14 September 2014 | 20 Comments
If you’ve written a brilliant, engaging Kickstarter project update or group e-mail but no one reads it, does it even exist?
Last month at Gen Con, I attended a Kickstarter panel where backers were the panelists and creators like me comprised the audience. One of the key takeaways for me was that repeat backers get so many project updates in their inbox that sometimes they only read the subject line. That was a great lesson to me: If I have something really important and urgent to say, I need to convey it in the title of the update.
Title aside, you have a limited amount of real estate at the top of an update or e-mail to convince a backer to continue reading. In searching for the best way to address this topic here, I stumbled upon an Inc Magazine article by John Brandon called “10 Opening Phrases to Use in Your Next Email.” A number of these phrases apply directly to Kickstarter, so I thought I’d list the best ones here.
- “Hi!” This is actually the one item on the list that wasn’t mentioned in the article above. The key isn’t the word itself, but rather that it’s singular. Contrast it, for example, with, “Hey everybody!” As Michael Domeny pointed out in his brilliant article, when a backer reads an e-mail, they’re not huddled around the computer with 500 other backers. It’s just one person. Really, the key here is empathy. Put yourself in a backer’s shoes when writing an update or e-mail and address them as one individual, not a group of people. This should continue throughout the update. It’s not “I’m so thankful for all of your support”; it’s “I’m so thankful for your support.”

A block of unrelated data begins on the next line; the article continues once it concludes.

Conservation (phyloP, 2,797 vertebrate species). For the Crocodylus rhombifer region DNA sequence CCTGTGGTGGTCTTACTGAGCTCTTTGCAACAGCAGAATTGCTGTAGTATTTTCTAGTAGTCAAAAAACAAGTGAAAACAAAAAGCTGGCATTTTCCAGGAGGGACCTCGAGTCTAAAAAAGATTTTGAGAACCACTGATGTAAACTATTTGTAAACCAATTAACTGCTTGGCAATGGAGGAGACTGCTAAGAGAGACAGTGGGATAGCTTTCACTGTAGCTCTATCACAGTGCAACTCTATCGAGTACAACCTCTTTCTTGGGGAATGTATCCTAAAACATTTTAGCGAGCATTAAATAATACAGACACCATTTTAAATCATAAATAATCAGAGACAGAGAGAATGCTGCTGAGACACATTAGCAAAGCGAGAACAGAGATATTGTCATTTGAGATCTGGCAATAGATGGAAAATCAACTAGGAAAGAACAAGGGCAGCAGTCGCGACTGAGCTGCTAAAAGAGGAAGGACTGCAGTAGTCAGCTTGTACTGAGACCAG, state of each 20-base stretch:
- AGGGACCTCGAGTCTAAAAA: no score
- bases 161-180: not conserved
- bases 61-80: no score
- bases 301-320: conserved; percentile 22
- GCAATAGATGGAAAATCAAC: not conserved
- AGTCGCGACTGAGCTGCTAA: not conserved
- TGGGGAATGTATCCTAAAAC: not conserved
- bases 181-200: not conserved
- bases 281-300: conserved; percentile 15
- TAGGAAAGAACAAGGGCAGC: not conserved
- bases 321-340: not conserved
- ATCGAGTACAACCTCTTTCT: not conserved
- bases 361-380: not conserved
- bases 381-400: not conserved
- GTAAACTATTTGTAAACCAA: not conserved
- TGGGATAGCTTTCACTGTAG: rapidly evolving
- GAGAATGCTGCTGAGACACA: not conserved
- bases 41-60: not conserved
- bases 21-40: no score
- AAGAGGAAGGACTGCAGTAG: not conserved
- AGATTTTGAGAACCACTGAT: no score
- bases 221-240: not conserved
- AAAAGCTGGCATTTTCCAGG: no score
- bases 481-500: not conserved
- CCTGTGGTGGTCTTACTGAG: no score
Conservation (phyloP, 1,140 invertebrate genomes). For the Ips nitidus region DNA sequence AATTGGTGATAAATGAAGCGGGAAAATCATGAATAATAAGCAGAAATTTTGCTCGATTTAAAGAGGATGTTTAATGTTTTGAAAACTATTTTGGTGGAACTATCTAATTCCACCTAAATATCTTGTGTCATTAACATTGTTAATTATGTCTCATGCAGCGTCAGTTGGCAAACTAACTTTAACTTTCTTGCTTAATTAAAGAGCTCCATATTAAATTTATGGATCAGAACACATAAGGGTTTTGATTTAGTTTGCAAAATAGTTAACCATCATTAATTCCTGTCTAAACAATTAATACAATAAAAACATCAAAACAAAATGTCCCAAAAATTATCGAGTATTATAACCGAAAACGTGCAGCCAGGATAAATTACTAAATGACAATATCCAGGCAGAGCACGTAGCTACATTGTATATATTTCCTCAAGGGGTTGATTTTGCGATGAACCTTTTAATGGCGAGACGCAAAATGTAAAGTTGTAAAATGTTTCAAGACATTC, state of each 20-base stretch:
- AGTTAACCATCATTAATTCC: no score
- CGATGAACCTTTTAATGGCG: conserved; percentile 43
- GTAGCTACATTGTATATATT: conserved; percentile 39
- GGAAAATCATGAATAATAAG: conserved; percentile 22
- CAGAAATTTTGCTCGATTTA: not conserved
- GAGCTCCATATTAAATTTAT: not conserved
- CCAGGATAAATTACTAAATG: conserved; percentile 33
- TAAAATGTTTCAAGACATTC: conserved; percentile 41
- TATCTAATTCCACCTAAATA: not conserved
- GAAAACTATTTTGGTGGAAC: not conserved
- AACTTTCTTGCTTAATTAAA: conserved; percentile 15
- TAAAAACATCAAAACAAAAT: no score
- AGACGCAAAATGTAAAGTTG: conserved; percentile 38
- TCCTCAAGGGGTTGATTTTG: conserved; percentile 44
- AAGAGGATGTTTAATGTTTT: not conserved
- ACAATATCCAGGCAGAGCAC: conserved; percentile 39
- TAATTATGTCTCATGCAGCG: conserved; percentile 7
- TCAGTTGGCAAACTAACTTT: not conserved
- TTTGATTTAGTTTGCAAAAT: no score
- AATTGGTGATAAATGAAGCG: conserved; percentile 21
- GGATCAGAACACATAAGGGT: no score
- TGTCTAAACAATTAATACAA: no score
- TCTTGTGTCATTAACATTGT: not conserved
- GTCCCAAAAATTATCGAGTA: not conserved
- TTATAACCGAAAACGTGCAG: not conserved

- “Good news:” How could someone not read what comes after the colon? I must know what the good news is!
- “I have an answer for you.” Again, this is kind of a tease, but a tease with an immediate payoff. It also shows that the creator listed to backer questions and is now following up.
- “Urgent:” Obviously this should be used sparingly or backers will stop trusting you when you say “urgent,” but if you have something urgent to say, let the backers know right away. Don’t save it for the third paragraph.
- “I’m really excited about this photo:” What’s easier than reading? Looking at pictures! If you have a cool photo in your update, let backers know about it right away so they scroll down to see it. If they’re excited by the photo, there’s a good chance they’ll read the text around it to see what it’s all about. Also, note that you’re the one who is excited about the photo in that opening line, opposed to, “Here’s an exciting photo.” Don’t tell backers how they should feel about something–that’s like someone telling you, “Here’s a funny story.” People don’t need–or want–cue cards.
- “The most important thing you need to know is…” I’ve tried to use a variation of this phrase in my monthly e-newsletters. I’m telling people up front that there is something important (that it isn’t just a generic update), and here’s the information they need in case it’s all they have time to read.
Here’s one last trick to use instead of referencing this list every time you post a project update: After you write the update, preview it and then decide what the most important information is. Then add a new first paragraph that highlights that information in exactly 2 lines, ending with “details below.”
I’m sure I’ve missed some very effective opening lines here. If you have any suggestions, I’d love to see them in the comments!